Coming together is a beginning, keeping together is progress, working together is success – Henry Ford (1863-1947).
As most readers will know, Henry Ford became quite successful in the motor industry during the 20th century. His production process for a new vehicle relied on a combination of people with different skills working closely together to achieve a common goal.
Great high-performance teams play an equally important role in the success stories of well-known corporate companies. You only have to think of Google or Walt Disney to realize this fully.
Let’s face it – everyone wants a high-performing team to be part of their business. High-performance teams have endless benefits like faster output, fewer mistakes, better decision-making, and more ideas. The team members are skilled and talented and produce exceptional results consistently. Even with the rapid expansion of technology into the workforce with more people working from home, building a high-performance team in the workplace remains paramount for a successful business.
Now that we know why teamwork is vitally important for a productive and successful business, let’s look at building, leading, and sustaining a high-performance team in the workplace.
Here are some strategies on how to build a high-performance team in the workplace:
Find the right team members and create a stable team.
Leaders mostly create high-performing teams by identifying talented individuals who are also good team players. But what qualities should a leader look out for when scouting for employees to be part of a high-performing team? Here are some of the most important characteristics a high-performing team member should possess:
- Ability to work under pressure.
- Strong communication skills.
- Open to collaboration.
A crucial factor to keep in mind when you build a high-performance team is the size of the team. According to an article in McKinsey by Scott Keller and Mary Meaney, the best performing teams consist of more than six members but should not exceed ten members.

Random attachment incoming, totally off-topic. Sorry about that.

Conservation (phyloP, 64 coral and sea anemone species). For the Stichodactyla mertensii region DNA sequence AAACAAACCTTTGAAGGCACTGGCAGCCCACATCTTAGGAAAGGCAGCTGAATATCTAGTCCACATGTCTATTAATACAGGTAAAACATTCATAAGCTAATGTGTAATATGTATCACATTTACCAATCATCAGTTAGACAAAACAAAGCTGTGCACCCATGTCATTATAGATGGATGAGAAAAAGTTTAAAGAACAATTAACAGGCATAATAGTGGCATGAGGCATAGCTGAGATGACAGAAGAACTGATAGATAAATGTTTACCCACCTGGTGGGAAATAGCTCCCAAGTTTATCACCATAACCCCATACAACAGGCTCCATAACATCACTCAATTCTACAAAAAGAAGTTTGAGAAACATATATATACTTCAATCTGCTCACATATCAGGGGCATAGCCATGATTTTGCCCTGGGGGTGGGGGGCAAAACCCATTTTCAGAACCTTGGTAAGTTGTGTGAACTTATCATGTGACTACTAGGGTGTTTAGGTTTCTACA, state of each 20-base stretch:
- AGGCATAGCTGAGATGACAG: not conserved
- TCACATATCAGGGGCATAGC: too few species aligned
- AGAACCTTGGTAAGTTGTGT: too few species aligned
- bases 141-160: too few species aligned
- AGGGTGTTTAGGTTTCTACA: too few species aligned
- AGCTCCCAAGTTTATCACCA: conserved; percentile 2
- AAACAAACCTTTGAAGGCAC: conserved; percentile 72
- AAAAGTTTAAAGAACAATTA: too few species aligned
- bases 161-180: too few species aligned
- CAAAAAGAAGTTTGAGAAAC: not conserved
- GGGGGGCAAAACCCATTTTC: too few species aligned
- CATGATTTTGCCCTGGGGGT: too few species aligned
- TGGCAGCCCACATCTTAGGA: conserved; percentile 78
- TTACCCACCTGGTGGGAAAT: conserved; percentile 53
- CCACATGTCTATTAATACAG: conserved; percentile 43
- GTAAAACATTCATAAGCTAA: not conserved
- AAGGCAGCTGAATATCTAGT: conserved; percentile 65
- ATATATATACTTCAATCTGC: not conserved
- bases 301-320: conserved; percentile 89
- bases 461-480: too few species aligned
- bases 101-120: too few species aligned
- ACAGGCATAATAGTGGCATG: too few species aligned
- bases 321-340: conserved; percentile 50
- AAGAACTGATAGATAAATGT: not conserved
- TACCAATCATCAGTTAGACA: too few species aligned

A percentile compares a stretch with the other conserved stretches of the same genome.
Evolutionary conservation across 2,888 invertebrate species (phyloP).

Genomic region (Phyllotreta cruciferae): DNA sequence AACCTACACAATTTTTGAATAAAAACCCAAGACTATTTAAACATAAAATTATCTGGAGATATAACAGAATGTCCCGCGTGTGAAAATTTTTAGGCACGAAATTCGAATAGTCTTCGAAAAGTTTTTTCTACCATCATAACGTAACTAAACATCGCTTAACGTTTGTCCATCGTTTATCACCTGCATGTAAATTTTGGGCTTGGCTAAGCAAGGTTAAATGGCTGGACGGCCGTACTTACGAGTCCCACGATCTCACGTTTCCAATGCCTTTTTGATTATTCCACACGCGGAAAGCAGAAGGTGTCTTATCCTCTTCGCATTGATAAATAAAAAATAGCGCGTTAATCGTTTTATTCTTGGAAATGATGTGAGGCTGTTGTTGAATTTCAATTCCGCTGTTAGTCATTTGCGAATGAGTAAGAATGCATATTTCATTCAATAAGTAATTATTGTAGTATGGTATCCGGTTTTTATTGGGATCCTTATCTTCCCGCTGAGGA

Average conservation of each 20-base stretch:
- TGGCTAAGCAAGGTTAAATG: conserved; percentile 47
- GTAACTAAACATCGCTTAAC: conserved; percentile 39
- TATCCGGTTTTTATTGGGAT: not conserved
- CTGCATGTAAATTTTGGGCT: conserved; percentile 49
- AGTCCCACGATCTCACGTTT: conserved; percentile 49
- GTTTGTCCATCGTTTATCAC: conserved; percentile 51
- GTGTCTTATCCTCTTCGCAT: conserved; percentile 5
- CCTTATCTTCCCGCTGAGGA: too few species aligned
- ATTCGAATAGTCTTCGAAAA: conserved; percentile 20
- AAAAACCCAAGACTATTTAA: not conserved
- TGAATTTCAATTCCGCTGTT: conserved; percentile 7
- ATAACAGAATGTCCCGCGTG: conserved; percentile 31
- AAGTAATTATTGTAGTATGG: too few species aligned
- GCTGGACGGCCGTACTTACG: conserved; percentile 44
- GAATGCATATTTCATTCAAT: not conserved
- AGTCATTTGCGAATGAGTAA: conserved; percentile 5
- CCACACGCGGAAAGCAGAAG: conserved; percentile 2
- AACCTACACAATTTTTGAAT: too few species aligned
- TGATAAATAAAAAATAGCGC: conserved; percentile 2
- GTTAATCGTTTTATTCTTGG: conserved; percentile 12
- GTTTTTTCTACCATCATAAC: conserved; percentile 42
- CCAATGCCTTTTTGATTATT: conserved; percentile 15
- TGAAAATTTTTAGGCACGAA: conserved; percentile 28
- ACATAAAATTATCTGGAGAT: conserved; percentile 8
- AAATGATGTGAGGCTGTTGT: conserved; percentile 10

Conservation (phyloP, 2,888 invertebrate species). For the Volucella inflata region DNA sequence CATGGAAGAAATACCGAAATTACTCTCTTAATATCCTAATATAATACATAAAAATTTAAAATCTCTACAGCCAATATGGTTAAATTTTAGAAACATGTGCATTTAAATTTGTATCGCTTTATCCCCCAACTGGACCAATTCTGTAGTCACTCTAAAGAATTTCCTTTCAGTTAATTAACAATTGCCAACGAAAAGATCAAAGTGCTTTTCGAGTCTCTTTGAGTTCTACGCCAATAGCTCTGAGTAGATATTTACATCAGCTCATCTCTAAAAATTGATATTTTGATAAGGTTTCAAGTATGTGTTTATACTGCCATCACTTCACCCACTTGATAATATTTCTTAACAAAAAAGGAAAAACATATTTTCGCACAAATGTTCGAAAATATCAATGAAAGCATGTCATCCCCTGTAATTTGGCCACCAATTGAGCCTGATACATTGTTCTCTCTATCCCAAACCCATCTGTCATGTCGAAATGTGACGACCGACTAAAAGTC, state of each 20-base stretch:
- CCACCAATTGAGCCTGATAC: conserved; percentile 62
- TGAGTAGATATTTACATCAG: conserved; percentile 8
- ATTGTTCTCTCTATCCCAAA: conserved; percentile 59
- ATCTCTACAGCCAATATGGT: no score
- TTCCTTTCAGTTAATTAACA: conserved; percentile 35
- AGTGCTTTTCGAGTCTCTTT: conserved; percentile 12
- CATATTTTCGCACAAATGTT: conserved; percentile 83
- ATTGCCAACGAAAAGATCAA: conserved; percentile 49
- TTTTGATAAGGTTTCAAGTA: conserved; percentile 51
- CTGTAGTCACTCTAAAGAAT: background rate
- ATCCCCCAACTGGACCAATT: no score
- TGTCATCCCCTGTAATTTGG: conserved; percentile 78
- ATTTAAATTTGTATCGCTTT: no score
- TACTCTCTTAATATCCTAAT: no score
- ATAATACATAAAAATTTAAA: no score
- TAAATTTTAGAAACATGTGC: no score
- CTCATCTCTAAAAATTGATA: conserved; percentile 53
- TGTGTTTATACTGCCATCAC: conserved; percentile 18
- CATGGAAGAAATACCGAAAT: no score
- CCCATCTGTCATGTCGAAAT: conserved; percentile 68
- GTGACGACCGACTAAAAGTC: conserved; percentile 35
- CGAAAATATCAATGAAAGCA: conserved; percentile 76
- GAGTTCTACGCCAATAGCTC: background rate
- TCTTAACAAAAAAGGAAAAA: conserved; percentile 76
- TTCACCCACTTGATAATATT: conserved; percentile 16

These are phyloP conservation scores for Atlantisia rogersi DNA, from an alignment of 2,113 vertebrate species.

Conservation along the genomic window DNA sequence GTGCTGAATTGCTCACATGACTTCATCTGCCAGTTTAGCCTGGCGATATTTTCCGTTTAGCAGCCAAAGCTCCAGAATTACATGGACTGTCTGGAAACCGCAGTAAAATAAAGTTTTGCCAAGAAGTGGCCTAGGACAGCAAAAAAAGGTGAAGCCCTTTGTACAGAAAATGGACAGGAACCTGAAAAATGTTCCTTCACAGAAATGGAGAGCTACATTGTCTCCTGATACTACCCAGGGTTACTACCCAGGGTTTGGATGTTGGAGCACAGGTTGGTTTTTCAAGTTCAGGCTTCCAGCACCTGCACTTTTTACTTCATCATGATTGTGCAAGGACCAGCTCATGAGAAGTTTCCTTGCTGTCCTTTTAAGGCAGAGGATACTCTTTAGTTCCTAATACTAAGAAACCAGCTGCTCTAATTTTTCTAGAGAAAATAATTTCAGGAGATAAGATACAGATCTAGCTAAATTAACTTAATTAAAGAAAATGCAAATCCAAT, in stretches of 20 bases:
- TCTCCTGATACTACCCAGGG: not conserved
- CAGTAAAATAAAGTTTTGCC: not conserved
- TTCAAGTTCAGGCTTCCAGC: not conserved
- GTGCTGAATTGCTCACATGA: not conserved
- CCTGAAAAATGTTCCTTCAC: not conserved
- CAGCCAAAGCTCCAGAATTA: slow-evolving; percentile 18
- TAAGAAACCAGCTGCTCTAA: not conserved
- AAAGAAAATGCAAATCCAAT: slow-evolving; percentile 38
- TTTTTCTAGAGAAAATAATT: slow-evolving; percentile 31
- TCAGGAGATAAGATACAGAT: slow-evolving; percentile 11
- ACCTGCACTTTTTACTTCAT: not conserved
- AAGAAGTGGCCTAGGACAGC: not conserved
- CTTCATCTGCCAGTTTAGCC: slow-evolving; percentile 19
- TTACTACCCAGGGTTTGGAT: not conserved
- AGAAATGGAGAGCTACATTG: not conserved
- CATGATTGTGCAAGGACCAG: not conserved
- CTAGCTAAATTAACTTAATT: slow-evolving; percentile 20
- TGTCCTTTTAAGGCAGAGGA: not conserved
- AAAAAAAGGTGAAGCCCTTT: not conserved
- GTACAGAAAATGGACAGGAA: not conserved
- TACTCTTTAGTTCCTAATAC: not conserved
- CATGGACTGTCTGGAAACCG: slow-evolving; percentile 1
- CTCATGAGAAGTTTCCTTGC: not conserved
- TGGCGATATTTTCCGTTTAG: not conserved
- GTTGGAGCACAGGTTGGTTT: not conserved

A team that’s too small could result in slower decisions due to a lack of diversity. On the other hand, if the team is too big, sub-teams start to form, causing division in the team.
Lay down the groundwork.
When you build a high-performance team, it’s important to lay down strong foundations. Team members need to know who they must report to, what they will be working on, and which teams they will be interacting with.
Create a point of contact.
An effective project manager who knows how to build a high-performance team in the workplace is vital for the team’s success. From the very beginning, the team should know who to turn to when they experience obstacles or need clarification.
Set clear roles and goals.
Each member of the team needs to know what their role is. Clarity in roles will reveal every team member’s real potential and ensure maximum productivity.
Setting clear goals is equally important. SMART is one of the most popular acronyms in the corporate sector when it comes to goal setting. It stands for Specific, Measurable, Achievable, Realistic, and Timely and helps teams focus on their efforts. Following this process considerably increases the chances of successfully achieving goals.